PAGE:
- Skills, qualifications and experience needed; and
- Closing date for applications.
A Certificate of Sponsorship can only be assigned to a non-EEA national worker once the Resident Labour Market Test has been conducted. If you fail to carry out the Resident Labour Market Test it is likely the non-EEA national worker will be refused a Tier 2 Visa and the Tier 2 Sponsor’s licence may be revoked. The Home Office policy guidance states that employers must consider all UK settled candidates ahead of non-EEA national workers. In our experience, the Home Office will not issue a Tier 2 (General) visa where an employer has failed to assess and employ UK settled candidates with the required qualifications and experience. After all, the purpose of the UK Home Office introducing the Resident Labour Market Test was to ensure that UK settled workers were not placed at a disadvantage from seeking employment in highly skilled jobs by the recruitment of non-EEA national workers.
Home Office Changes to Tier 2 UK Resident Labour Market Test
The Home Office are always updating or implementing new policies in an attempt to cut down on net migration figures in the UK and have recognised the need to protect job opportunities for UK settled workers. Since 24 November 2016, the Home Office increased the Tier 2 (General) visa salary threshold requirement to £25,000 and have proposed a further increase of the salary threshold to £30,000 by April 2017. This marks a radical change to the requirements for obtaining a Tier 2 (General) visa and has made the requirements for obtaining a Tier 2 (General) visa stringent and complicated. It is therefore necessary to ensure you obtain specialist legal advice from solicitors with Tier 2 (General) visa knowledge and expertise.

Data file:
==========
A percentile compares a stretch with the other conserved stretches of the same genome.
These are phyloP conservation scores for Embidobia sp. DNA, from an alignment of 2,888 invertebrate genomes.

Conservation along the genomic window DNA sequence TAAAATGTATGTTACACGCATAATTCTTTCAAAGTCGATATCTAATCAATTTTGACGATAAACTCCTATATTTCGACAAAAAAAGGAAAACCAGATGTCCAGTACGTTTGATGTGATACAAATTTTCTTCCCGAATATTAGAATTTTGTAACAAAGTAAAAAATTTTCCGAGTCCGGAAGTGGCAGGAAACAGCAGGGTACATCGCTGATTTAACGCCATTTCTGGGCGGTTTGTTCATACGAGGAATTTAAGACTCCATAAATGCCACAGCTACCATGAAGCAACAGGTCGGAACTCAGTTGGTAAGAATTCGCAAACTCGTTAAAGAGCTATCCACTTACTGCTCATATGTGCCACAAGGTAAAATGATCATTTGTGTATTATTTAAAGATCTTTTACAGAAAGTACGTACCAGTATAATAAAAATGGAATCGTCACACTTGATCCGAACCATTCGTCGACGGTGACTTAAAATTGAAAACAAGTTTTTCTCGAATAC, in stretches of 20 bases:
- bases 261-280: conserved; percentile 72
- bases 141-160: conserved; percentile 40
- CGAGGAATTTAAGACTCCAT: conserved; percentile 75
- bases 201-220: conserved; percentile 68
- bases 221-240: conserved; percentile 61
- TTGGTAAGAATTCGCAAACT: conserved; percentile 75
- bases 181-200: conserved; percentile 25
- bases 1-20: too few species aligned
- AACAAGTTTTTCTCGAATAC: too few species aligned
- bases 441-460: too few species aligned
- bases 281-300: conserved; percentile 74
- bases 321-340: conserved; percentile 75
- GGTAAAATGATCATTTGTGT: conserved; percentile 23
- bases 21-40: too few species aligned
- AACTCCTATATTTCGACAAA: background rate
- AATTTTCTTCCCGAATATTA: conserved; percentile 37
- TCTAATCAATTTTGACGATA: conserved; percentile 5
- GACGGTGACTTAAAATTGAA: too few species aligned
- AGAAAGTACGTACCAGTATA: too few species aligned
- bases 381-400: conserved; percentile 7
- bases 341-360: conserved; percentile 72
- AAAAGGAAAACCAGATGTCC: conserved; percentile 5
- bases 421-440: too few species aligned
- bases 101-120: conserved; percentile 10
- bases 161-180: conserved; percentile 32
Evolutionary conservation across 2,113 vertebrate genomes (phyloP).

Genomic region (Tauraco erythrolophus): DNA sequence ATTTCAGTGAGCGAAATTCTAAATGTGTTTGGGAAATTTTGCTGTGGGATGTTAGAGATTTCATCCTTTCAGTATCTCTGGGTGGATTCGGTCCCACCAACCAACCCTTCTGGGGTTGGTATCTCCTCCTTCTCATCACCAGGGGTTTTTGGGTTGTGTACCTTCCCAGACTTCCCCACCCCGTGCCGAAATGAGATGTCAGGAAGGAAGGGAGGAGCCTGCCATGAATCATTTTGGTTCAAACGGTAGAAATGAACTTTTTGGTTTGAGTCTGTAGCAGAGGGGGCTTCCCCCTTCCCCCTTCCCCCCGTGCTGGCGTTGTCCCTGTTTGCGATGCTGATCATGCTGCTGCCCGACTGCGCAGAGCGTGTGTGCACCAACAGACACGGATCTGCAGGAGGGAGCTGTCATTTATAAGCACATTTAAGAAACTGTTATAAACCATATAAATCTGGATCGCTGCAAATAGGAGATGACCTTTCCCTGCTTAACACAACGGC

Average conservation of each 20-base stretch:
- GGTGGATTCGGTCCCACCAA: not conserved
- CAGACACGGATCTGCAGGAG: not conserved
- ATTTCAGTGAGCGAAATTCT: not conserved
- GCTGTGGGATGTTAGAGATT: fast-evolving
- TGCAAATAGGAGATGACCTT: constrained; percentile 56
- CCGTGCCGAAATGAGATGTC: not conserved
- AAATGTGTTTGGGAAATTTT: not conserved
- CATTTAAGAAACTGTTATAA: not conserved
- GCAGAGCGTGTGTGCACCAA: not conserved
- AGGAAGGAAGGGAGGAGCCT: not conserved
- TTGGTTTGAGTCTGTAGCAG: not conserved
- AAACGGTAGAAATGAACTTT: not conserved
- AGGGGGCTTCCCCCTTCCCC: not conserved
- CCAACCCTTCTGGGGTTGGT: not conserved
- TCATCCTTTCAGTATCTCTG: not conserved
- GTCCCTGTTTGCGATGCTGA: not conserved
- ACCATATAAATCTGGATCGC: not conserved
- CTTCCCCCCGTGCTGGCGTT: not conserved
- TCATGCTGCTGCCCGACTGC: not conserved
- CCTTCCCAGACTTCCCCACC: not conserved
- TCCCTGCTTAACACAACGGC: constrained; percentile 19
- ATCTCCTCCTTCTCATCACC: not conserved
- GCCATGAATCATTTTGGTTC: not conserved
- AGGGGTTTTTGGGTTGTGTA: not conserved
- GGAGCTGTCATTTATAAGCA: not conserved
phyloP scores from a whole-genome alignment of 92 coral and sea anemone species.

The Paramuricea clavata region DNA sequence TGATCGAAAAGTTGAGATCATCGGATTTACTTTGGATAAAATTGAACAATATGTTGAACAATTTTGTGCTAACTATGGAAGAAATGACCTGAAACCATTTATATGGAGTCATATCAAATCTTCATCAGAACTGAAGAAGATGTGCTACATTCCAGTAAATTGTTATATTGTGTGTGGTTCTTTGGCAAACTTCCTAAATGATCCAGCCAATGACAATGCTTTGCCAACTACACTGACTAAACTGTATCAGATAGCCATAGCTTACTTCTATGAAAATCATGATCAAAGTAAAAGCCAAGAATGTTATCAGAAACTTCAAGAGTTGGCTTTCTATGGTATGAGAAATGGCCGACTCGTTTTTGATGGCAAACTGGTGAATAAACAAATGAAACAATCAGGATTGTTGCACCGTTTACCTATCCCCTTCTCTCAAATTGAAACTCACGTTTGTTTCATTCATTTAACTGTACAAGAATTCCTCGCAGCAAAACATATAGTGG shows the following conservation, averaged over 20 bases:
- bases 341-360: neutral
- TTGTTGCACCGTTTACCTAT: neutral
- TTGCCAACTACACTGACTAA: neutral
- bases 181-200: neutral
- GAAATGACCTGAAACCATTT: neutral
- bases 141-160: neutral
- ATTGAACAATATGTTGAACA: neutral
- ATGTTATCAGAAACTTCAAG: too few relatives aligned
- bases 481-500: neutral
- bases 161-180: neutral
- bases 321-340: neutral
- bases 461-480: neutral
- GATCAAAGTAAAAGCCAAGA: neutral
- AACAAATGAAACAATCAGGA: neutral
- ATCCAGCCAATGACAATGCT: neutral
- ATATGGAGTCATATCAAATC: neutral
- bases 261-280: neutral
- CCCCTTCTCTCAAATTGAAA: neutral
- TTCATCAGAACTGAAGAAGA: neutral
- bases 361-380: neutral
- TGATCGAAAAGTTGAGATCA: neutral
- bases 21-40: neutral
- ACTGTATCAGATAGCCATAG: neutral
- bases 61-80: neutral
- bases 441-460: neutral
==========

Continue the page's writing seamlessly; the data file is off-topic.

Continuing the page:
Successful Tier 2 UK Resident Labour Market Test
Our team of solicitors and barristers are specialist immigration lawyers who act in your best interest. We offer a client-tailored approach from the outset. From the very first meeting, we will be able to advise you in respect of your immigration status and the merit of your applications before your matter even reaches the Home Office UK Visa & Immigration department. We can assist you with the preparation of your immigration or visa application and ensure that you meet all the requirements of the relevant rules.
We also undertake a great deal of appeal work before the Immigration and Asylum Tribunal and have a successful track record of successful results for our clients. We have the experience and the knowledge required to take your case forward successfully. If you have had an application refused, contact us to discuss your case so that we can provide you with a case assessment.
We are based in the legal epicentre of London, just across the road from the Royal Courts of Justice in order to ensure we get the best results for our clients. We are minutes away from the Immigration and Asylum Tribunal, the Royal Courts of Justice and other central London courts.
Preparation is the key to successful immigration applications. Our UK immigration and visa solicitors are here to guide you through the complex immigration rules and requirements. If you wish to meet one of our lawyers, please call our Immigration Team so we can assess your case and arrange your legal consultation.